Sunday, 3 July 2011

Bird Ringing in Mid - Late June 2011

Not much to report on the bird ringing front in the latter half of June, but a session on the Leckford Estate in Hampshire was interesting. The bird ringing session was part of an educational wildlife day that included moth trapping, plant and invertebrate identification. I was doing the bird ringing demonstration, along with two helpers, to over 50 eager visitors. I did the same event last year and only managed to catch 11 birds, but the number was not important as I caught a juvenile Common Kingfisher, so I was invited back again to see if I could repeat the feat.

The visitors were not due to arrive at the ringing area until around 10:30 and would remain until around 14:30, but we had to arrive early in order to cut in net rides and put the nets up. In terms of the number of birds and the mix of species, the day surpassed the previous years total with 37 birds captured of 14 species, Blackcap, Great, Blue, Marsh and Long-tailed Tits, Robin and Eurasian Treecreeper were all on the list.

Eurasian Treecreeper, Hampshire June 2011

The Eurasian Treecreeper was a juvenile bird, which had yet to undergo its post-juvenile moult. Both adult and juvenile birds undergo a complete moult and therefore cannot be aged, once they have completed it. 

Head of Eurasian Treecreeper June 2011

During the session two European Reed Warblers and nine Sedge Warblers were also captured. Five of the Sedge Warblers were recently  fledged birds and had not even fully grown their wing feathers, but the most interesting bird of the nine was the adult male that I had captured the previous year. Other species included a pair of Eurasian Bullfinch's and a couple of Chiffchaff, but once again it was the juvenile Common Kingfisher that stole the show.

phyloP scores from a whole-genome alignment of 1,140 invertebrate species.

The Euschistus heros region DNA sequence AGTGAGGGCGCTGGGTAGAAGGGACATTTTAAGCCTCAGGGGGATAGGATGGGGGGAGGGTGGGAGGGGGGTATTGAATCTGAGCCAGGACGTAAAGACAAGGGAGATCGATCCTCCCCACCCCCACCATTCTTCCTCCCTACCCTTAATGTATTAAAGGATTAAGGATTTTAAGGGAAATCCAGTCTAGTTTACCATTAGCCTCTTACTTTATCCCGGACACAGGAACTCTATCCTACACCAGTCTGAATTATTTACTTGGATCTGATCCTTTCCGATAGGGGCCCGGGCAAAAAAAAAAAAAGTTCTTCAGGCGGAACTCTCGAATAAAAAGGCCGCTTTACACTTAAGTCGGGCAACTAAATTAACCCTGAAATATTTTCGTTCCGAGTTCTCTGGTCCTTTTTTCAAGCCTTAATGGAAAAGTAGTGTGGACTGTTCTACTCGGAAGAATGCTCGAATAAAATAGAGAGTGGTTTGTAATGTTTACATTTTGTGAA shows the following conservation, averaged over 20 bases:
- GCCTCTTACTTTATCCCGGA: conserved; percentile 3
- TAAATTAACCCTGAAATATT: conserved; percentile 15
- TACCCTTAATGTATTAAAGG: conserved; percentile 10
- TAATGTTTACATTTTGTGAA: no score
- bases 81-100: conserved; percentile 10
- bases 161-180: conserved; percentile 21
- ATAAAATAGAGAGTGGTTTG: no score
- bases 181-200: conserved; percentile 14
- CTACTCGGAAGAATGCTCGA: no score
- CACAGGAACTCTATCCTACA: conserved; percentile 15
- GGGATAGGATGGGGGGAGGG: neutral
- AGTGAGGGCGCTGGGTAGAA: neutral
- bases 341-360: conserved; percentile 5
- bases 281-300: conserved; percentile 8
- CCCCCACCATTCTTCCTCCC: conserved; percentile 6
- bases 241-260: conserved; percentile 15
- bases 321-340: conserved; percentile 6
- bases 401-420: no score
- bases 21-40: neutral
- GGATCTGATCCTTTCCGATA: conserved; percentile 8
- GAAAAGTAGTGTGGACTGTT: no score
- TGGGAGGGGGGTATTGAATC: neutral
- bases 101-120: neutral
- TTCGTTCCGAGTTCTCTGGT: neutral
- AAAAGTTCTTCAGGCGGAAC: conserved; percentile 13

Common Kingfisher, Hampshire - June 2011

Most peoples view of a Common Kingfisher is a turquoise flash as one quickly flies off down a river or stream, so you can image the response to seeing one in the hand. Adult birds can be sexed by the presence of red at the base of the lower mandible, in females and an all dark lower mandible in males, although this feature is generally unreliable in juveniles.

Common Kingfisher, Hamphire  - June 2011

I think overall the day was again a success, and everybody certainly enjoyed the Kingfisher, hopefully I will be invited back next year, but will I be able to catch another?

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